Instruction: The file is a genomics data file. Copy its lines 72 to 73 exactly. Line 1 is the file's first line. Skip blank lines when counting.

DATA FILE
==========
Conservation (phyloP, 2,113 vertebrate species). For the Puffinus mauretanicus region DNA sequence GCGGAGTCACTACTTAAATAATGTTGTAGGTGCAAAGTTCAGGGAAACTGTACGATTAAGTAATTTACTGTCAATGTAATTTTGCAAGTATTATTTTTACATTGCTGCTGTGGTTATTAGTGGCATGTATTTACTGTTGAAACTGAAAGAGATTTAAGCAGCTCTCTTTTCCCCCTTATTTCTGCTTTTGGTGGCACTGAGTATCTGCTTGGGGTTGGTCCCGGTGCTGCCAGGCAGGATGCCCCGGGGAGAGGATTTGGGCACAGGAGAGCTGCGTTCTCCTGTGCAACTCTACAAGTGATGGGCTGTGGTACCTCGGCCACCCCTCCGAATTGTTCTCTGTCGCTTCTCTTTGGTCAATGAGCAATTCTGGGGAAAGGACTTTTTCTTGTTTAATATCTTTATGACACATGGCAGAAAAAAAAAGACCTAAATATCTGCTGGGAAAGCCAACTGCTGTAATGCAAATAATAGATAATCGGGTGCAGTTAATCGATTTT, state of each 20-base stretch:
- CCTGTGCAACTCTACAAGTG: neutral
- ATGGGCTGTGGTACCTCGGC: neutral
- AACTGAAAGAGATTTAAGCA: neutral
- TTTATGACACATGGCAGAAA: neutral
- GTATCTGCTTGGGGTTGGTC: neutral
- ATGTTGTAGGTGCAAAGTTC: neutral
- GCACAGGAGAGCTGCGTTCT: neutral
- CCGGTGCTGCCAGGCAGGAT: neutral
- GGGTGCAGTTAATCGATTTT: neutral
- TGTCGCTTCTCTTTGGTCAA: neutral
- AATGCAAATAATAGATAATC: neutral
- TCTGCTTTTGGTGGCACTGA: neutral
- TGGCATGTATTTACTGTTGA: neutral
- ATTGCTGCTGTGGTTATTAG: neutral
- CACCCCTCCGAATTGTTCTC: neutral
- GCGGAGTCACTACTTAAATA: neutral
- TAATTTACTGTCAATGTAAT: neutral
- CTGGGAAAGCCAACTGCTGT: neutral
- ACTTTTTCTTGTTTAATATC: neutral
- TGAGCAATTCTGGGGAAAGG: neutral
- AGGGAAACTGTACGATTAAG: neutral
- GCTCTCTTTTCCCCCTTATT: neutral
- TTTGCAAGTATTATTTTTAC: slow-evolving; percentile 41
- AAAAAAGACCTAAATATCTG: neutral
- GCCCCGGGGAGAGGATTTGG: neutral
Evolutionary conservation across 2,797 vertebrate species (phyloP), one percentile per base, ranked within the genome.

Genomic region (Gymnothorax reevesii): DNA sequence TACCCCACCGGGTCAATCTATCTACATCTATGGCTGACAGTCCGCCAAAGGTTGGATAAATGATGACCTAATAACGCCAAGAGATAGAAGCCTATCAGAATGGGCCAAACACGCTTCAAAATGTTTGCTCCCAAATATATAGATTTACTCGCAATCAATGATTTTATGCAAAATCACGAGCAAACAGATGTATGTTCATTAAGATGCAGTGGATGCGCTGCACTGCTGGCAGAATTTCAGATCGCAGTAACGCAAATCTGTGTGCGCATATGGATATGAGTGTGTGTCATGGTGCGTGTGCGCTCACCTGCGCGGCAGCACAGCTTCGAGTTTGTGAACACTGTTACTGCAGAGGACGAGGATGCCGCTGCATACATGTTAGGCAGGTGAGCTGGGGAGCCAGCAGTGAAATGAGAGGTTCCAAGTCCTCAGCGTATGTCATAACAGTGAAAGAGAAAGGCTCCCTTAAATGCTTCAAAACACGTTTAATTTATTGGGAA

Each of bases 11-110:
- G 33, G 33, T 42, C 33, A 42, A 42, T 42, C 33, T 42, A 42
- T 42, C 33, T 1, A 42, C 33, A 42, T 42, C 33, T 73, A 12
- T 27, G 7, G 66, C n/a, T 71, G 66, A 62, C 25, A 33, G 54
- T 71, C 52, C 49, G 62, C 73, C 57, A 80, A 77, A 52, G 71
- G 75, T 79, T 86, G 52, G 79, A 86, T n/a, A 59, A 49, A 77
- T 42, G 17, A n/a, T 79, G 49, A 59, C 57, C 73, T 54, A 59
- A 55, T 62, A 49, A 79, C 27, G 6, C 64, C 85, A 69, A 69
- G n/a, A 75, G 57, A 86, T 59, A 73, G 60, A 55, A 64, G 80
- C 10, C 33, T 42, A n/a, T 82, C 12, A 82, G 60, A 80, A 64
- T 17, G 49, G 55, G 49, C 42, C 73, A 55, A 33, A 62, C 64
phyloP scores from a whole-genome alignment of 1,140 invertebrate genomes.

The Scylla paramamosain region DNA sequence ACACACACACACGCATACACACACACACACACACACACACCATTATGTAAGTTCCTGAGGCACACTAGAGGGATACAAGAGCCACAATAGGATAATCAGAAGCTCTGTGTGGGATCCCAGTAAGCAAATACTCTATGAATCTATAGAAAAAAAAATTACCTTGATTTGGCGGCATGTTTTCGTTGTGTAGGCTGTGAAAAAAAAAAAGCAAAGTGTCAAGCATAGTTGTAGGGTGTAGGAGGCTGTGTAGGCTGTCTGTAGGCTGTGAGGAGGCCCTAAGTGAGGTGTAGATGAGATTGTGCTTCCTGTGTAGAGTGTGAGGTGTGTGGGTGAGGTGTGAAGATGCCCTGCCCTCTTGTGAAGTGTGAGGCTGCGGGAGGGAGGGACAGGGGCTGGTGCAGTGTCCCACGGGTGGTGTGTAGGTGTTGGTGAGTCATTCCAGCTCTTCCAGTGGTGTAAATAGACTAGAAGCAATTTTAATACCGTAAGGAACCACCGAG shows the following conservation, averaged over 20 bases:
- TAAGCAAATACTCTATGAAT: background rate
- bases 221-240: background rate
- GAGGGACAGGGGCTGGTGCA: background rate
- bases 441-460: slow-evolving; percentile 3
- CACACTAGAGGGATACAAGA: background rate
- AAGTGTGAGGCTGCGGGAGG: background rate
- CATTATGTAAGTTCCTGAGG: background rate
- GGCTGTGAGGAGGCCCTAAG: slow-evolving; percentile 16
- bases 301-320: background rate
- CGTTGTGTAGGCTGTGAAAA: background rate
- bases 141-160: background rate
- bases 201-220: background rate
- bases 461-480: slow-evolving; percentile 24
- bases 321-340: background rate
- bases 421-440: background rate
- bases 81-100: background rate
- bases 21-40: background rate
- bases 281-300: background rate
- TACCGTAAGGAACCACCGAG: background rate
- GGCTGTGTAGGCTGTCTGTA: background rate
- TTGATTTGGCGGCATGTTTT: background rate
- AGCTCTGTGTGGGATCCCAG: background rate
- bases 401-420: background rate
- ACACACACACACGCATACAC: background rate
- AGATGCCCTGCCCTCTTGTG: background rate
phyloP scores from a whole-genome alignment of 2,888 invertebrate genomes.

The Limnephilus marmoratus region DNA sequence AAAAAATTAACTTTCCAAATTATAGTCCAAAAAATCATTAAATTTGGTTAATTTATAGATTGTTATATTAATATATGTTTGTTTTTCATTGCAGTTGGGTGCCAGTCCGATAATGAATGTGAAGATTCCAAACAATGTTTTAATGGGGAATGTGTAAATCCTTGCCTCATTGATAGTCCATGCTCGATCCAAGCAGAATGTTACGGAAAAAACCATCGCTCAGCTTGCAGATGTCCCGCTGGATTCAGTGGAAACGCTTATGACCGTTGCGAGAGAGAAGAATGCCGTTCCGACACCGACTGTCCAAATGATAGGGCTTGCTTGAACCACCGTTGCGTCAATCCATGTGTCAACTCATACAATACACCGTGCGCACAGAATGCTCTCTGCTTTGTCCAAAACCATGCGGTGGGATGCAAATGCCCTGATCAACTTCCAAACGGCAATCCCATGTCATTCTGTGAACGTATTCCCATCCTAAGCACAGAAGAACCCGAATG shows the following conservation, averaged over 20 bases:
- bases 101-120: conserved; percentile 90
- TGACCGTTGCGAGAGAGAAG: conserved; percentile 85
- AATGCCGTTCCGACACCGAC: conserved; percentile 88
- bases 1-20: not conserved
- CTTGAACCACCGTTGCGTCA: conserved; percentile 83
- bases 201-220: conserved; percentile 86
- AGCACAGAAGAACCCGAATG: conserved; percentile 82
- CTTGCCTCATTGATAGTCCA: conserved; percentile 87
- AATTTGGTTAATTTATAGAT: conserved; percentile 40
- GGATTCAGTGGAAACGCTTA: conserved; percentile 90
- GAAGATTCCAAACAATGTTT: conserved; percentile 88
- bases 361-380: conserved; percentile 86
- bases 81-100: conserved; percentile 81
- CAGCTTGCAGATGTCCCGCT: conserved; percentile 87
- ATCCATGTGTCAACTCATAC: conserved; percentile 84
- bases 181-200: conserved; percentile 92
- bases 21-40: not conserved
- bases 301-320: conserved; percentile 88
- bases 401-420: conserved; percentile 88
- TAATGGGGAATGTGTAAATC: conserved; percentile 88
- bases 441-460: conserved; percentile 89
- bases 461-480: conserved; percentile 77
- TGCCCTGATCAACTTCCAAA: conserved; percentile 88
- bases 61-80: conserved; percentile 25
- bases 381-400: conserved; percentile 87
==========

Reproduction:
- bases 1-20: not conserved
- CTTGAACCACCGTTGCGTCA: conserved; percentile 83